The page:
"We went through the property; we saw what would make sense," Freas 
  said. "It did mean the elimination of a number of jobs."
    TCI Imposing Big Rate Hikes
    After holding off on rate hikes in many places for the past two 
  years, Tele-Communications Inc. is pushing through stiff double-digit 
  percentage rate hikes for many of its customers as it tries to catch 
  up on accumulated increases in programming and other expenses.
    Last week the MSO began informing city officials regulating about 
  half of its systems that rates will rise June 1. Some subscribers will 
  find their bills going up marginally, just several percentage points. 
  But many customers in TCI's largest operations will see hikes larger 
  than most operators would dare take when rates were completely 
  unregulated four years ago.
    TCI executives, however, said that the increases are permitted under 
  the rate formulas laid down by the Federal Communications Commission 
  under the 1992 Cable Act. The rules allow them to boost prices at the 
  rate of general inflation, recover costs associated with system 
  improvement, plus offset rapid escalation of license fees to cable 
    "In virtually all the cases, we've charged less than we might have," 
  said TCI senior vice president Robert Thomson.
    The increases have nothing to do with the recently passed 
  Telecommunications Act of 1996, which doesn't deregulate cable rates 
  for most systems for three years. But they come on the heels of a 
  similar wave of rate hikes by Time Warner Inc., which boosted prices 
  20 percent in Houston, for example, and 10 percent in Covington, Ky.
    Most of the subscribers in parts of TCI's metro Denver operation 
  face bills jumping around 20 percent. In the city, for example, the 
  current $18.85 combined rate for broadcast basic and expanded basic is 
  jumping 21 percent to $22.85. Aurora, Colo., customers are seeing 
  their rates climb even higher, by 27 percent from $20.75 to $26.25, 
  but that's in part because the newly rebuilt system is adding new 
    Rates in TCI's Walnut Creek, Calif., operation are rising more 
  moderately, up 12 percent from $25.46 per month to $28.47. In San 
  Jose, basic rates will climb 16 percent from $29.40 to $34.19.
    Other towns will see smaller hikes. In Tucson, Ariz., TCI's rates 
  are increasing just 6 percent from $23.15 to $24.95. TCI said that 
  prices in Bloomington Ill., Lexington, Ky., and Fort Dodge, Iowa, are 
  all rising less than 10 percent.
    That didn't mollify officials in cities facing big hikes.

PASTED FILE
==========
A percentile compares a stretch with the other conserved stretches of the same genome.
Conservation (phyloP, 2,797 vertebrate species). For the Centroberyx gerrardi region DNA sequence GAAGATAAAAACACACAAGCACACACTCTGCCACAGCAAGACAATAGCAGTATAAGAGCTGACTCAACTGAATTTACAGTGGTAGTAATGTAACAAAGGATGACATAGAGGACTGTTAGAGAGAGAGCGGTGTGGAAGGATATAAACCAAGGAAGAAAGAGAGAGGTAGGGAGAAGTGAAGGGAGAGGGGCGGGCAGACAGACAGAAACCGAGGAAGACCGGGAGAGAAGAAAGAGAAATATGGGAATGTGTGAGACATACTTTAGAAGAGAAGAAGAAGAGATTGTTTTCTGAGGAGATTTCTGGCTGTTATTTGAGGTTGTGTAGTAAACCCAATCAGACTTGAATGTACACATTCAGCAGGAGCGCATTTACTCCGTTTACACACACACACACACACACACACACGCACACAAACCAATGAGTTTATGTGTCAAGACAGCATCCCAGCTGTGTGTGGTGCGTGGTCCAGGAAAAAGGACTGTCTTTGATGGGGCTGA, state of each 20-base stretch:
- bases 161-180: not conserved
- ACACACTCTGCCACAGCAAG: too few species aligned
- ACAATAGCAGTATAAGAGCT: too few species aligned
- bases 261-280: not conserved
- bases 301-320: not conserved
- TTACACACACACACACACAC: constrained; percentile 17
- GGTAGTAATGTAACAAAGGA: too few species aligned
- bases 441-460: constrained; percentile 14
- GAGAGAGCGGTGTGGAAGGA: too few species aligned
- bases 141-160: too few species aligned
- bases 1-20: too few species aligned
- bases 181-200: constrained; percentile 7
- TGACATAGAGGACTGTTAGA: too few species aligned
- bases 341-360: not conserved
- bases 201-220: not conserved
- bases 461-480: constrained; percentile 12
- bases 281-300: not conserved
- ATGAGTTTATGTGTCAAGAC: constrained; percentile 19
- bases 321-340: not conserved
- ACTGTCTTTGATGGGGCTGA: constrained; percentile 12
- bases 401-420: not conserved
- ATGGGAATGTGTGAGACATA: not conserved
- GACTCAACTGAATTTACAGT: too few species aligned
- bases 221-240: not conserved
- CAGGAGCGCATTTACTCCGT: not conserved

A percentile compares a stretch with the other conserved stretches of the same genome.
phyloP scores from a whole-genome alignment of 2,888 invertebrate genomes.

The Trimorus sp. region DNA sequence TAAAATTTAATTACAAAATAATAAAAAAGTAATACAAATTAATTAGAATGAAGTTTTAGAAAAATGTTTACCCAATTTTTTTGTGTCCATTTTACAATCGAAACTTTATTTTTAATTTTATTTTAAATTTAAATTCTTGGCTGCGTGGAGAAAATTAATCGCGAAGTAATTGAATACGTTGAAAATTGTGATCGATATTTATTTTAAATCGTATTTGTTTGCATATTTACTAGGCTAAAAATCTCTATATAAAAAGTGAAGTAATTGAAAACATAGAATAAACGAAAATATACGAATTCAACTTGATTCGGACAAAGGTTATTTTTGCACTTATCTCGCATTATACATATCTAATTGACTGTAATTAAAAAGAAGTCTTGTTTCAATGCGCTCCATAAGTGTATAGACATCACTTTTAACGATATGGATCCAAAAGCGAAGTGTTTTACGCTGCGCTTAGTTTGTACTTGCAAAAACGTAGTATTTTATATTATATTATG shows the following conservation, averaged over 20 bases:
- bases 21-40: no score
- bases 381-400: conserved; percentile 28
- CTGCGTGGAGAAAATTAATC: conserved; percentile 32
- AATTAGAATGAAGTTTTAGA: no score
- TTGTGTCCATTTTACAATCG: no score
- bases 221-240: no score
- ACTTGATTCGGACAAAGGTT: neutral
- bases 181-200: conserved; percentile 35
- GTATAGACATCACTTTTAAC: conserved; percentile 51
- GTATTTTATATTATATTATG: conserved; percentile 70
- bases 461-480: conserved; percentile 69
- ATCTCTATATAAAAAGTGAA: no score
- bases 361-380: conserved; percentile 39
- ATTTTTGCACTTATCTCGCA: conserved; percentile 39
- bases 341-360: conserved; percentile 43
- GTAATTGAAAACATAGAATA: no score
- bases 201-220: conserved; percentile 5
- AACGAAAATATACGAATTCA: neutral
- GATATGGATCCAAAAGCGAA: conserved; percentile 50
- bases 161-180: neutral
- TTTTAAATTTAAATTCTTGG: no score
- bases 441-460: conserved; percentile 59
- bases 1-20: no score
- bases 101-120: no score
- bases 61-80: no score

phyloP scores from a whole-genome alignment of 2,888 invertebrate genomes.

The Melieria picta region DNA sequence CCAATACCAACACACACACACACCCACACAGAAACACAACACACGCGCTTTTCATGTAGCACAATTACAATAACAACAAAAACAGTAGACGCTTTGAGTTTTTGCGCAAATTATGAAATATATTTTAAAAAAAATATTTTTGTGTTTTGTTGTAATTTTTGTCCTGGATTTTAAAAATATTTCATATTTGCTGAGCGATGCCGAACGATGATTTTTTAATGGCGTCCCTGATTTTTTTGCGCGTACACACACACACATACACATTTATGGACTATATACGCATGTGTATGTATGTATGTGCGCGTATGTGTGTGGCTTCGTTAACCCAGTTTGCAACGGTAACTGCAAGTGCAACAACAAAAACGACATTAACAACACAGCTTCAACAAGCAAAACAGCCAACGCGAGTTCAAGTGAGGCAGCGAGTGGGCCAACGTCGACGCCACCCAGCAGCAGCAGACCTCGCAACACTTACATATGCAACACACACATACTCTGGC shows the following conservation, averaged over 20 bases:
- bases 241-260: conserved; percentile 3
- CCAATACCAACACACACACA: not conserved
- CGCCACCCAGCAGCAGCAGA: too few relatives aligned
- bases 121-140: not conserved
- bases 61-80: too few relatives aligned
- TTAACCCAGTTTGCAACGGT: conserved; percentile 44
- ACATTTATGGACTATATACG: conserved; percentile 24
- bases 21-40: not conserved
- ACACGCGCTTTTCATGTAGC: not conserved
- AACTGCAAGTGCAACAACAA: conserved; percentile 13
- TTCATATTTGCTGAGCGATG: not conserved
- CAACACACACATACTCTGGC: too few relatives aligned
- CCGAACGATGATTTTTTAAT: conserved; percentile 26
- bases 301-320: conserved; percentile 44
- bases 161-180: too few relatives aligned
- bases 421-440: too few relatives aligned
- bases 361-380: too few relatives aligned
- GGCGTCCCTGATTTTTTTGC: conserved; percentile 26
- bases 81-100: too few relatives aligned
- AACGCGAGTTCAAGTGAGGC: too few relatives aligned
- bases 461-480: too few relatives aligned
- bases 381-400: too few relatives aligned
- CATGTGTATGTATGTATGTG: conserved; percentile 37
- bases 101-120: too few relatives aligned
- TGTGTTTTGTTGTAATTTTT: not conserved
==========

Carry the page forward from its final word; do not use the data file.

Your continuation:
"This is not just an aggressive rate increase, this is a declaration 
  of war," said Deborah Miskovich, superintendent of the bureau of cable 
  communications for the City of Pittsburgh, where rates are increasing 
  17 percent from $24.23 to $28.23.
    Hearst Frustrated With Cable Modem Pace
    San Francisco -- Likening the pace of Internet development to "dog 
  years," Will Hearst, founding CEO of cable's high-speed data venture 
  @Home, last week emphasized the need for action in getting cable plant 
  ready for two-way services.
    Speaking to about 3,000 content-developers at a Netscape 
  Communications Corp. conference here, Hearst said that since he 
  started at @Home last year, he feels like he's already gone through a 
  "couple [of] generations of change."
    Hearst said @Home's Sunnyvale, Calif., deployment will fire up 
  "later this year" -- implying a shift from an earlier internal 
  deadline of April.
    Vendor sources have said Tele-Communications Inc.'s Sunnyvale system 
  is experiencing more than inconsequential problems in getting reverse 
  plant activated in time for the launch. TCI is a partner in @Home, 
  which is designed to get high-speed Internet access into consumers' 
    Meanwhile, TCI executives have staunchly defended the deployment 
  activities there.
    "I think it'll take a couple of years to get a significant 
  percentage of the country connected," Hearst said. He predicted 
  sizable numbers of high-speed data customers within a five-year 
  timeframe, using an analogy that described the first cable modem as 
  late, but the millionth as early.
    Hearst also used last week's forum to again float the $30 per month 
  price model that @Home is likely to follow.
    "Yes, we see the phone companies talking about very low $10 and $20 
  per month pricing models -- but for dial-up speeds, they should 
  discount it," Hearst quipped.
    Officials insist that the @Home operative is on track in its quest 
  to build ATMbased links, initially at 45 megabits per second and 
  migrating to 155 mbps, between national Internet sites and a series of 
  regional data centers. ATM stands for asynchronous transfer mode, a 
  switching technology.
    Those centers will connect with cable headends at speeds of 45 mbps, 
  and from headends to homes at 27 mbps downstream and 128 kilobits per 
  second upstream -- meaning that from an end-to-end perspective,